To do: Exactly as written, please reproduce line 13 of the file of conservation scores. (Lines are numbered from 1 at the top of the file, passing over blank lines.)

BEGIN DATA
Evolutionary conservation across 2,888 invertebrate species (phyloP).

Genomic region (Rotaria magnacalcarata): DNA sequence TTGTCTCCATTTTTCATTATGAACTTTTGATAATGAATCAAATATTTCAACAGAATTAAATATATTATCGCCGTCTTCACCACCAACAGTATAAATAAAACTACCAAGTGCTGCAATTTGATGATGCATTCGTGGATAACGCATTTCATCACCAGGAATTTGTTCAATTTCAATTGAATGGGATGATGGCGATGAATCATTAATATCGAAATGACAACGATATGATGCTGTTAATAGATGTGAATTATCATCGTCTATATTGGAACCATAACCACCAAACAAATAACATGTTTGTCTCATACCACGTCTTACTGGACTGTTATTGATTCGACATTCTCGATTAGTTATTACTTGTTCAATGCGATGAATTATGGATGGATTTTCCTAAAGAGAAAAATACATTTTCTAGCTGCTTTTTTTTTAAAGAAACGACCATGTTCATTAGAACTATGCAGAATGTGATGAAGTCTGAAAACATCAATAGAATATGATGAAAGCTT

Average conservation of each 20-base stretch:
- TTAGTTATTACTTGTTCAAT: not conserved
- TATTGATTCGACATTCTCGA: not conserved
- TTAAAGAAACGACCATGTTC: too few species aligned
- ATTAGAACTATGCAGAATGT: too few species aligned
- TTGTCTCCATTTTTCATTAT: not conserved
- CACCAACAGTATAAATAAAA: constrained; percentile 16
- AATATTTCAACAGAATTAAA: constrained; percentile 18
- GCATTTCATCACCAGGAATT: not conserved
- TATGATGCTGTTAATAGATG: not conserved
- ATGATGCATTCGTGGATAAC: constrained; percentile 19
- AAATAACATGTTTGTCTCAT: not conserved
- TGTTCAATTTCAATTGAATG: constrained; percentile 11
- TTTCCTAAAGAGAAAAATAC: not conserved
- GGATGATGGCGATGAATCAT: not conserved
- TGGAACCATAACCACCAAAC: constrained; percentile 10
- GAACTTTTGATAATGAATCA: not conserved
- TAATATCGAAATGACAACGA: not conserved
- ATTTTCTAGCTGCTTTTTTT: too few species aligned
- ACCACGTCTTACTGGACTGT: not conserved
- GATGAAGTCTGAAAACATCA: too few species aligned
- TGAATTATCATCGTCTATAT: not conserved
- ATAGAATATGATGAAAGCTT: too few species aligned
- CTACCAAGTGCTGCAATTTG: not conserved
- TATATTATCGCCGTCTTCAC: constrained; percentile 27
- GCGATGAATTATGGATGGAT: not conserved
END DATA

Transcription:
- ATGATGCATTCGTGGATAAC: constrained; percentile 19